Americans use stimulus to save, pay off debt more than spend


Americans are proving remarkably reliable in how they are spending their federal stimulus payments.

The New York Federal Reserve released a study this week showing that Americans are using most of the money for paying down debt and for savings, with a smaller portion going to actual spending.

Households, on average, are using, or plan to use, 41.6% of the latest relief payment toward savings, 33.7% toward debt and 24.7% for spending, according to the report.

The latest round of government payments — $1,400 to individuals __ were sent out beginning last month.

The percentage for each category has stayed relatively stable for each of the three rounds of payments. Although the percentage used for spending declined slightly each round — moving from 29% in the first to 26% in the second and 25% in the third. Savings rose with each relief payment round.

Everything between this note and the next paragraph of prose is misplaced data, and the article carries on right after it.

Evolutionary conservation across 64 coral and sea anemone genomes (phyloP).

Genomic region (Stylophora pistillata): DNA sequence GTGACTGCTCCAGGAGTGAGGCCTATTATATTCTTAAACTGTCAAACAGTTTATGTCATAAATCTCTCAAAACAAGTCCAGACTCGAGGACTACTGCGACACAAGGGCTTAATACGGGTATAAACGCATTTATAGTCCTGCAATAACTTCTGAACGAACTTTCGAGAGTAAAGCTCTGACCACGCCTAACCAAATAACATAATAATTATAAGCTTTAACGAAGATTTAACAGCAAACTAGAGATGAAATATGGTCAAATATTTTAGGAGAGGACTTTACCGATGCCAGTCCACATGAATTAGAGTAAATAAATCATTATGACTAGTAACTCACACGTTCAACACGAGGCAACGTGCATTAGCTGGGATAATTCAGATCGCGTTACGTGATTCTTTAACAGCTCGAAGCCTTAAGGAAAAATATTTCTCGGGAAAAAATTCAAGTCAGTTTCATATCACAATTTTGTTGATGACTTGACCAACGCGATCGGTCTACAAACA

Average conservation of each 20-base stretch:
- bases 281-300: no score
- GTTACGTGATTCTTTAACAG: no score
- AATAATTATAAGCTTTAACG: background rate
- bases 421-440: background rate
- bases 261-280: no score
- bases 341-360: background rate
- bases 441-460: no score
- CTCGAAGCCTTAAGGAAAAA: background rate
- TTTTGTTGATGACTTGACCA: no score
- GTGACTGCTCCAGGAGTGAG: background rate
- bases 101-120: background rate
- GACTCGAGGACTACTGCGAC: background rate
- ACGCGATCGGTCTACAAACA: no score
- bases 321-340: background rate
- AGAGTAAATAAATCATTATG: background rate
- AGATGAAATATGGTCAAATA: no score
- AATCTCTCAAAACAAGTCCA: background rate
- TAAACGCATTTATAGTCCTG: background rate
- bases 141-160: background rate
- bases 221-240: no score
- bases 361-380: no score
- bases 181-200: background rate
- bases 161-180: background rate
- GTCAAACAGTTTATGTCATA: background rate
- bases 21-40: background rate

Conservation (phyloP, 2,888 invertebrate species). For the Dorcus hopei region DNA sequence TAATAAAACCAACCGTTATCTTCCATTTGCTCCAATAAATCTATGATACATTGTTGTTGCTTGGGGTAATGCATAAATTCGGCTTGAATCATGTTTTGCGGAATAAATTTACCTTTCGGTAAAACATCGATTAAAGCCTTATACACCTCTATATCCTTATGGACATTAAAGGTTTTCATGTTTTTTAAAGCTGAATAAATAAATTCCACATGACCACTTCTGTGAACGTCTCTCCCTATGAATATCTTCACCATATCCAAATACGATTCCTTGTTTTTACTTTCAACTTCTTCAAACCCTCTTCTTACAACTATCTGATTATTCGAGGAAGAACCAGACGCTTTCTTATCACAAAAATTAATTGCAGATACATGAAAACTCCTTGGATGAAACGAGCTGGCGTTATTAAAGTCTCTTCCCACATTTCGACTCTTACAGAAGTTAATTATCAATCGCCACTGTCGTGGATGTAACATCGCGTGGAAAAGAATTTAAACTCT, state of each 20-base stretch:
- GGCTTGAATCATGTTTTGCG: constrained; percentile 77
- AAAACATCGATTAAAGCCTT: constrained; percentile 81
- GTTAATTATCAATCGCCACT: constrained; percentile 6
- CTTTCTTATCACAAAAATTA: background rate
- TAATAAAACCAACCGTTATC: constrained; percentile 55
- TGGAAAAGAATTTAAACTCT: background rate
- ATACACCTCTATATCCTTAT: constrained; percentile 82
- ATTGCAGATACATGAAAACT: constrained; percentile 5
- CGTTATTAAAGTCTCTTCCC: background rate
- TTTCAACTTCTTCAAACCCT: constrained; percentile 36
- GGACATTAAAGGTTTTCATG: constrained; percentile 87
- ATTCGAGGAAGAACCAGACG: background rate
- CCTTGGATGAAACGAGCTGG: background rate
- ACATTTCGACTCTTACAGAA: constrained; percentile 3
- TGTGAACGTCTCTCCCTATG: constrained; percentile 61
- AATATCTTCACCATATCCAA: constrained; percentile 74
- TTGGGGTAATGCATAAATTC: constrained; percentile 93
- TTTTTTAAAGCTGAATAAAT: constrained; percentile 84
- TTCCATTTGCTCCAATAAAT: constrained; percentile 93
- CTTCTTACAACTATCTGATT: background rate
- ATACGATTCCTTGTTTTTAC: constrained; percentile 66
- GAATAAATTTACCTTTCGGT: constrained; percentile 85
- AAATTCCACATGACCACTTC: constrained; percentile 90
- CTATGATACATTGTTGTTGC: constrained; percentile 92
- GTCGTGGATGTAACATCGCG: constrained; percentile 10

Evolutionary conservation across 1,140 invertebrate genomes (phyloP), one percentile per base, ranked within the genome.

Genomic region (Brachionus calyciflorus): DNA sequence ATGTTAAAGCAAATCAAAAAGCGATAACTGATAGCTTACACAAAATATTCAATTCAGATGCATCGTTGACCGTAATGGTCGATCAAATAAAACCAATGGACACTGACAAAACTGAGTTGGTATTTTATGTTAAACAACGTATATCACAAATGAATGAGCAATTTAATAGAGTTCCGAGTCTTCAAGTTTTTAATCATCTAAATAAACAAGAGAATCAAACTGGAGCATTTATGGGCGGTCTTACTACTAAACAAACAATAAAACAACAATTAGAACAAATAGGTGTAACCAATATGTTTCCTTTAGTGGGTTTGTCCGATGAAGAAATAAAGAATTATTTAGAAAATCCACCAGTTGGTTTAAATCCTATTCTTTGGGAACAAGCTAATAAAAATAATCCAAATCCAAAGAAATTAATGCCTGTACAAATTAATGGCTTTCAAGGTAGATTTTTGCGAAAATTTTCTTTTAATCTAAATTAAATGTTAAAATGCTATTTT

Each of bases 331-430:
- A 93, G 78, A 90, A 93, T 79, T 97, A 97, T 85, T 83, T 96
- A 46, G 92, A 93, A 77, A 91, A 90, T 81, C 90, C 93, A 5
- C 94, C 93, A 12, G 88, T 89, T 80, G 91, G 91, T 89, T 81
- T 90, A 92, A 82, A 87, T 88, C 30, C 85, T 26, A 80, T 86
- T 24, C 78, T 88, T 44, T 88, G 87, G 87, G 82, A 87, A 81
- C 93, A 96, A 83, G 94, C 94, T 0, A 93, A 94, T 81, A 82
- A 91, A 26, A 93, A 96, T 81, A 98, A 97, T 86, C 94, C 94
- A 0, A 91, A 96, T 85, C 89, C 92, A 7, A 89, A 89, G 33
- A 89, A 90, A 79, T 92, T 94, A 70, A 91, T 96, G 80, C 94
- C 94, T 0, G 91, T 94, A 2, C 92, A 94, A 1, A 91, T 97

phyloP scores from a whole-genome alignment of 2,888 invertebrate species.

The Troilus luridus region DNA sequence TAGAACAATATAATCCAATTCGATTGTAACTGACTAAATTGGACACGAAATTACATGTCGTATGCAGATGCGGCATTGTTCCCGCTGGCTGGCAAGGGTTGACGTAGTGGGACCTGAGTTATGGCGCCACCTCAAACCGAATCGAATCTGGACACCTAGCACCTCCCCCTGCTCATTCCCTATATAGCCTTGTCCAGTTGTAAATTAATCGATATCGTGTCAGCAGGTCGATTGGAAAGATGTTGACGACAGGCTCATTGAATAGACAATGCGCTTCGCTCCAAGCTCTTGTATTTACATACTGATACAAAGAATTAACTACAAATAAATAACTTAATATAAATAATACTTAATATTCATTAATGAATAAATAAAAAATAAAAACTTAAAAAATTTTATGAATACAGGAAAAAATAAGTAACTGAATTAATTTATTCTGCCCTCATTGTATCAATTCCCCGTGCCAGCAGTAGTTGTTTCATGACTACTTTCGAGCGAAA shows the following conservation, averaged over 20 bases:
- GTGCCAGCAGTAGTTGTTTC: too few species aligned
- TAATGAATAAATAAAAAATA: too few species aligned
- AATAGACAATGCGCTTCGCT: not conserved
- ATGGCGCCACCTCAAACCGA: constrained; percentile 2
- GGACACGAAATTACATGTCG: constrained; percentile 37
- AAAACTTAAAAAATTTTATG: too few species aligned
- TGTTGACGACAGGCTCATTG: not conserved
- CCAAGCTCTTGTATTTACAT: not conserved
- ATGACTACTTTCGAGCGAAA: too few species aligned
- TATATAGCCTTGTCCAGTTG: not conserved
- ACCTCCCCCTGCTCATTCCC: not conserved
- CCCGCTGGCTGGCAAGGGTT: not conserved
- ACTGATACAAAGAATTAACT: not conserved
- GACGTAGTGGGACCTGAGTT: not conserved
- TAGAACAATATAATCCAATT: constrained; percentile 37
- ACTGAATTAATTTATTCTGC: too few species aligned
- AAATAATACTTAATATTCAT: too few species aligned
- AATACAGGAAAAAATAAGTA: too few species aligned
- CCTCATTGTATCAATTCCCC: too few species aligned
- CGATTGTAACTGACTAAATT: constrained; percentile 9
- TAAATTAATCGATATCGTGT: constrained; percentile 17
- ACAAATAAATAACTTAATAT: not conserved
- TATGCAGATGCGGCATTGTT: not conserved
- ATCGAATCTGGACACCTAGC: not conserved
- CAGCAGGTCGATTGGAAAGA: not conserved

Researchers found there were variations by income level: Lower-income households tended to use more of the money for debt or spending than higher-income counterparts.

The authors said that their findings suggest that consumers may be choosing to spend less because of restrictions that inhibit spending, continued high unemployment and uncertainty about the duration and full economic impact of the pandemic. As the economy reopens and fear and uncertainty recede, the authors said the high levels of saving should facilitate future spending.

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